Cells feel subtle but constant pushes and tugs from their neighbors inside living organisms. Surprisingly, these tiny mechanical cues have a profound effect on how stem cells grow, divide, and turn into the many different cells that make up the human body. Based on recent findings in developmental, cancer, and stem cell biology, we hypothesize that proteins known as cadherins, which allow cells to adhere to one another, are critical to the ability of stem cells to sense and respond to mechanical force. We will use a new form of microscopy to directly visualize the mechanical forces experienced by cadherins in living cells. This information will allow us to determine how stem cells detect force, and how they convert mechanical inputs into changes in gene expression that drive growth and differentiation.
Our work addresses two major, unsolved issues in stem cell biology: the factors that allow stem cells to turn into any kind of cell in the body, and the mechanism by which mechanical cues guide this process. This research will advance biology and medicine by teaching us more about how cells talk to each other using mechanical force, a topic about which very little is known. This project will have a potentially transformative impact on regenerative medicine by providing fundamental knowledge that will be directly applicable to new stem cell treatments, for example for heart disease, and for engineering new tissues to repair or replace diseased tissues or even entire organs.
Cells feel subtle but constant pushes and tugs from their neighbors inside living organisms. Surprisingly, these tiny mechanical cues have a profound effect on how stem cells grow, divide, and turn into the many different cells that make up the human body. However, at present we know almost nothing about how the input provided by mechanical force is connected to changes in stem cell behavior. Our research aims to fill this fundamental gap in our knowledge of how stem cells work. Understanding this aspect of their basic biology will be critical in developing new stem-cell-based treatments for heart disease, and for engineering new tissues to repair or replace diseased tissues and organs.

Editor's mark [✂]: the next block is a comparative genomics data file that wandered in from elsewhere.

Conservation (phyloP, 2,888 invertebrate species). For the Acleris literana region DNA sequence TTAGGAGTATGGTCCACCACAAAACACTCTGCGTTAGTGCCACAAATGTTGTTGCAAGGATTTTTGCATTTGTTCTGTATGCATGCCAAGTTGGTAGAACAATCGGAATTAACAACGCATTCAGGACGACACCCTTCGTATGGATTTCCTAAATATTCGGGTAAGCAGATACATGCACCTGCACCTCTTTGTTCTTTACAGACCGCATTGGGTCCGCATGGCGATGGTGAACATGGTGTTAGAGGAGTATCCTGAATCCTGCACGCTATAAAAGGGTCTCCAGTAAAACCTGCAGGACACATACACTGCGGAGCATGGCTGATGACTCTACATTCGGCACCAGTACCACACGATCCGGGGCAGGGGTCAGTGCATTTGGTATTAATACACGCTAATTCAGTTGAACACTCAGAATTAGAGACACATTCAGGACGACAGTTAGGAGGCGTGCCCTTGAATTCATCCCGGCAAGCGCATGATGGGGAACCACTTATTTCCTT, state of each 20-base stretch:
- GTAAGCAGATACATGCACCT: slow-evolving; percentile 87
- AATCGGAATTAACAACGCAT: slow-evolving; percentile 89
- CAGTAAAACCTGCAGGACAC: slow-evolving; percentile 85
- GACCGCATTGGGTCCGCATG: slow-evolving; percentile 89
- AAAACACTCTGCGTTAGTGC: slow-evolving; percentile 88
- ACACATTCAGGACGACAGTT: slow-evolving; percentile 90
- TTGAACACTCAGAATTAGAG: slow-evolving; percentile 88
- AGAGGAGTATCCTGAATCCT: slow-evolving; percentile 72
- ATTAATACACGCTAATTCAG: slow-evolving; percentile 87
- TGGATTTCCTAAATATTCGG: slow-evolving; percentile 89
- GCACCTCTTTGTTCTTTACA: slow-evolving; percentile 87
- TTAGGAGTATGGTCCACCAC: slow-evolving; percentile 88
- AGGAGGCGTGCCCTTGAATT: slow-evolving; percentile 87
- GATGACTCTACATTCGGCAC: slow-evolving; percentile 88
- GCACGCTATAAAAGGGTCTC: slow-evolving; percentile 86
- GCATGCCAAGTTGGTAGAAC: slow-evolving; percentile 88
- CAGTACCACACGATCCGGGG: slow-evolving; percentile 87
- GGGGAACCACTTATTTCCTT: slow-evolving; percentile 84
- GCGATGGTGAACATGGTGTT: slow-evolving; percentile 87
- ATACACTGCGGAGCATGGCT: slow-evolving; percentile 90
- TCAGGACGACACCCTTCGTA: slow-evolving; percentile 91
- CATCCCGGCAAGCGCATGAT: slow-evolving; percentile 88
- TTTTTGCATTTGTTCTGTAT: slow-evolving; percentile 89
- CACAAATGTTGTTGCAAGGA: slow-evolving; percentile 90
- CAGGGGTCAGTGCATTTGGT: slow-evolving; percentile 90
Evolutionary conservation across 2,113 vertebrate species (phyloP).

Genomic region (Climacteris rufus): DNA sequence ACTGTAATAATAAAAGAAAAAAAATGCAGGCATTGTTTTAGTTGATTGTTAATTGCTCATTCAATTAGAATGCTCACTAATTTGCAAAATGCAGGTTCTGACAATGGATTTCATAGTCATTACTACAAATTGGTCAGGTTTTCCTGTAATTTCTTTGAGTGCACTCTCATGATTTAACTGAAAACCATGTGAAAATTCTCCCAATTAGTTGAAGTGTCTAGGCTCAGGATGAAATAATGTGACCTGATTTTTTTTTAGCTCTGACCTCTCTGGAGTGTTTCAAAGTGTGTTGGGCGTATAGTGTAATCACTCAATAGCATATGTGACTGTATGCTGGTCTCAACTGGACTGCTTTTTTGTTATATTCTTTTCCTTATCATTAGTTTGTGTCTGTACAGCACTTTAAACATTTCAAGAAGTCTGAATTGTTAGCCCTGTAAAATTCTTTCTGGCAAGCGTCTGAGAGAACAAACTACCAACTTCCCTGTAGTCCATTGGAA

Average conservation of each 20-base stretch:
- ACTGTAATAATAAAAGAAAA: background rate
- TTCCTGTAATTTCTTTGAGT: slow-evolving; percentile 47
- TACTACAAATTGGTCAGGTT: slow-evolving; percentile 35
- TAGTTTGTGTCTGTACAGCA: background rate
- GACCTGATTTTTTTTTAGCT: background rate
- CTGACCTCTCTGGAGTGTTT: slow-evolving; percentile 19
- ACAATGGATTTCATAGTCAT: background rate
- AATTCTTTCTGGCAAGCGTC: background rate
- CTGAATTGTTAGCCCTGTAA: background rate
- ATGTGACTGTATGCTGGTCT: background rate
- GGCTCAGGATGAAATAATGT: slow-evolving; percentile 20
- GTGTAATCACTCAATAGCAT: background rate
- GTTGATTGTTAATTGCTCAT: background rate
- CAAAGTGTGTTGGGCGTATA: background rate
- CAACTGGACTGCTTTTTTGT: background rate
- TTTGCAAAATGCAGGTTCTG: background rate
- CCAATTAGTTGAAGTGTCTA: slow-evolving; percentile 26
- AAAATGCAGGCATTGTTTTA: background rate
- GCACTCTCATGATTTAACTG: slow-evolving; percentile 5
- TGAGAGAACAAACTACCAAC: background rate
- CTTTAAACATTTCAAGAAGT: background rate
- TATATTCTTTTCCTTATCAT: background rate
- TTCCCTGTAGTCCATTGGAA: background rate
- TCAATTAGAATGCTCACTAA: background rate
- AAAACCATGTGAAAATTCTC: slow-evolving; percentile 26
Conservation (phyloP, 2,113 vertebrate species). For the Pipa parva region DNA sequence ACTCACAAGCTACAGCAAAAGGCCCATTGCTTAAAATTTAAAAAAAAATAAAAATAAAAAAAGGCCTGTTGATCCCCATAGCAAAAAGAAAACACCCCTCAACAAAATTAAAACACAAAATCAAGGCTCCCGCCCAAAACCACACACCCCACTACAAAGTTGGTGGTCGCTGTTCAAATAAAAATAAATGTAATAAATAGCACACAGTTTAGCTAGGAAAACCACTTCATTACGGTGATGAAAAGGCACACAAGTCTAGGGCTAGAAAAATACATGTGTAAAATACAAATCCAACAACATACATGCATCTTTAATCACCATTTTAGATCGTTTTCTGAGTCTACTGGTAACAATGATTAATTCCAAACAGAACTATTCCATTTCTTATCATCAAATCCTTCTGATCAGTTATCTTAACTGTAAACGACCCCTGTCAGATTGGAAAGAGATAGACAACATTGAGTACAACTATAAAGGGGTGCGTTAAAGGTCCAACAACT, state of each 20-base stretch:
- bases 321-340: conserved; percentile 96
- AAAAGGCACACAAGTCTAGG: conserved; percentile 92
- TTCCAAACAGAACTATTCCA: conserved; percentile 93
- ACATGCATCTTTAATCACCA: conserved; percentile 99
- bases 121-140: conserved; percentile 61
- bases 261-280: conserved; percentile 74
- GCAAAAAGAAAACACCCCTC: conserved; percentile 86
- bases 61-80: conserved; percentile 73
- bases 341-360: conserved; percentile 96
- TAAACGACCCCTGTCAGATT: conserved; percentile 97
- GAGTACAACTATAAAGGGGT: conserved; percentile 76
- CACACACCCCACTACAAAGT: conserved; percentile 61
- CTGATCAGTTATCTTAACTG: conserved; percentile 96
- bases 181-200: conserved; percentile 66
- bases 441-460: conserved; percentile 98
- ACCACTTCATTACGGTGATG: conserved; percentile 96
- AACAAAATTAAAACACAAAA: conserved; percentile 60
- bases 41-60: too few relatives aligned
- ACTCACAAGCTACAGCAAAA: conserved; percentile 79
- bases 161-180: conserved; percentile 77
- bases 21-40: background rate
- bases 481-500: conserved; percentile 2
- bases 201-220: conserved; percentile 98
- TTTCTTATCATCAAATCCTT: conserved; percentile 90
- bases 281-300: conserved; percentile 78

The goal of this proposal is to explore novel mechanisms by which cadherin complexes interact with mechanical cues to control stem cell behaviors. Cadherins are proteins that enable cells to adhere to one another, and the applicant hypothesizes that cadherin-based mechanisms are essential to the mechanobiology of pluripotent stem cells. Through state-of the-art imaging and molecular biology approaches, the applicant will elucidate the molecular mechanisms by which cadherin complexes maintain pluripotency in human embryonic stem cells (hESCs) (Aim 1). Then, the applicant will use an in vitro model to study the physical forces intrinsic to a three dimensional environment that direct hESC self-renewal and proliferation (Aim 2).
Significance and Innovation
- The proposal addresses an important and understudied area of biology and is likely to break new ground in the broader field of stem cell science.
- The proposed approaches are highly innovative and make use of a number of unique tools developed by the applicant.
- The scientific risk of the application is well balanced by the potential for important new insights that can be gained from the proposed studies.
Feasibility and Experimental Design
- A comprehensive and impressive body of preliminary data supports the experimental rationale and the technical capabilities of the applicant team.
- Novel methodologies and sophisticated assay systems have already been established for conducting the proposed studies.
- The research plan incorporates an attractive combination of technology and basic science.
- While most reviewers considered the experimental design to be appropriately hypothesis-driven, some found the proposed studies to be overly descriptive and suggested that experiments to alter or perturb the mechanical microenvironment should have been included.
Principal Investigator (PI) and Research Team
- The PI has a strong track record of success and a range of high quality publications and was considered a strength of this application.
- A strong team of collaborators provides appropriate expertise and has committed adequate effort to this study.
Responsiveness to the RFA
- This application is responsive to the RFA as it focuses on how mechanotransduction governs hESC self-renewal and differentiation.